National Security

Watchdog group seeks to question Clinton under oath

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A conservative watchdog organization is asking a federal court to make former Secretary of State Hillary Clinton answer questions under oath about the private email server she used while serving as the nation’s top diplomat.

{mosads}Clinton, the likely Democratic presidential nominee, is one of six named officials that Judicial Watch asked the U.S. District Court for the District of Columbia to interview as part of an ongoing open records lawsuit. In another case, a second federal judge has said that Clinton may be forced to testify, depending on the depositions of her current and former aides.

A federal judge would need to approve the request, and the State Department has previously indicated opposition to the notion of having Clinton testify about her server.

But the action on Monday increases the odds she is forced to discuss the private server under oath, despite her repeated attempts to dismiss the issue.

“Mrs. Clinton’s testimony will help the courts determine whether her email practices thwarted the Freedom of Information Act,” Tom Fitton, Judicial Watch’s president, said in a statement.

If Judicial Watch succeeds with its request, Clinton’s testimony could shed light on the email set-up, which has dogged her presidential campaign. Her deposition would loom over the campaign trail and surely be attack fodder for Donald Trump, the presumptive GOP nominee.

Under the terms of the proposed order submitted by Judicial Watch, Clinton would be asked about the “use of email account(s) to conduct official State Department business by Secretary Clinton and other officials and staff in the Office of the Secretary,” as well as the department’s process for searching through and preserving her email cache and any records relating to the 2012 terror attack in Benghazi, Libya.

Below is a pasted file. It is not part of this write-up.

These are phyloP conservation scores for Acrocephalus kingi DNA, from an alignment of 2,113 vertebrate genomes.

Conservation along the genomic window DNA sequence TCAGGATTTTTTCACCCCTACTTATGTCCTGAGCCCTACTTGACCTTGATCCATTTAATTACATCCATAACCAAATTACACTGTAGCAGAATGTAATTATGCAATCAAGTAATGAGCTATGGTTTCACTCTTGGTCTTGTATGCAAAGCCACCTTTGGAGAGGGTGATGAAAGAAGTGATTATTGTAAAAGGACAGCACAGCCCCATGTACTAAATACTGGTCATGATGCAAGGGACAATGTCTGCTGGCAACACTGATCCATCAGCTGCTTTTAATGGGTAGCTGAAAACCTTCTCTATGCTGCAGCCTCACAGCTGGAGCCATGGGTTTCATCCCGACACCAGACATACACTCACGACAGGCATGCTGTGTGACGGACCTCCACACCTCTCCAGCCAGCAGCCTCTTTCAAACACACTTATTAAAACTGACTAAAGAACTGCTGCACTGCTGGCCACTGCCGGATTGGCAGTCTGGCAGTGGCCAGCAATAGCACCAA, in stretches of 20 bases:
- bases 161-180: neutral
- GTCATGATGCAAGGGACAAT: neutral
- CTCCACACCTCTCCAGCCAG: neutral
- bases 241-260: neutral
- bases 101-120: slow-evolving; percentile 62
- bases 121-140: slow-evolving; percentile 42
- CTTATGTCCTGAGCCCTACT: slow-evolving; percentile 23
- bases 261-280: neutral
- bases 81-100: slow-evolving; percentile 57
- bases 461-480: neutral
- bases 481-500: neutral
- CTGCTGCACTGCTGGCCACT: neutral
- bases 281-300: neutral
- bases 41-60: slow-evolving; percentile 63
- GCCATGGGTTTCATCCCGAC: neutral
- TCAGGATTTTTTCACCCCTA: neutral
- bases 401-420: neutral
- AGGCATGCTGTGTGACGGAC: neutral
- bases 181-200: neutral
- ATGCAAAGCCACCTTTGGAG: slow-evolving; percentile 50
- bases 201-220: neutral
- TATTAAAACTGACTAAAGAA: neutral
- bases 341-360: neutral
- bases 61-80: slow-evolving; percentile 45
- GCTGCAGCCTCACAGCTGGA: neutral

The Monday request comes as part of a long-running Freedom of Information Act lawsuit seeking documents about the Benghazi attack, which left four Americans dead. The litigation has evolved into one of many battles over Clinton’s email setup, which critics allege circumvented the open records law.

In March, Judge Royce Lamberth gave an order opening the door for Judicial Watch to demand depositions in the case, given “evidence of government wrong-doing and bad faith.”

Lamberth’s order was the second of its kind as part of an open records lawsuit launched by Judicial Watch concerning Clinton’s email system.

In February, Judge Emmet Sullivan gave the go-ahead order for interviews to take place in a separate but similar case. This month, Sullivan approved Judicial Watch’s plan to interview at least six current and former State Department officials as part of that case, and left the door open for Clinton herself to be deposed at a later date.

On Monday, Judicial Watch asked Lamberth to interview Clinton, as well as her former chief of staff Cheryl Mills, policy hand Jacob Sullivan, ex-special assistant Lauren Jiloty, former staffer Monica Hanley and current State Department official Clarence Finney. In addition, the organization asked for an unnamed official to answer questions on behalf of the State Department.

Clinton has insisted that her email server was erected as a matter of convenience, and the campaign has rejected allegations that she intended to avoid federal transparency or open records laws.

In addition to the open records lawsuits, Clinton’s server is also in the crosshairs of an FBI investigation examining whether classified information was mishandled. Several of Clinton’s allies have been interviewed as part of that investigation and the former first lady is expected to answer questions in coming weeks, as the probe comes to a close. 

—This post was updated at 6:42 p.m.

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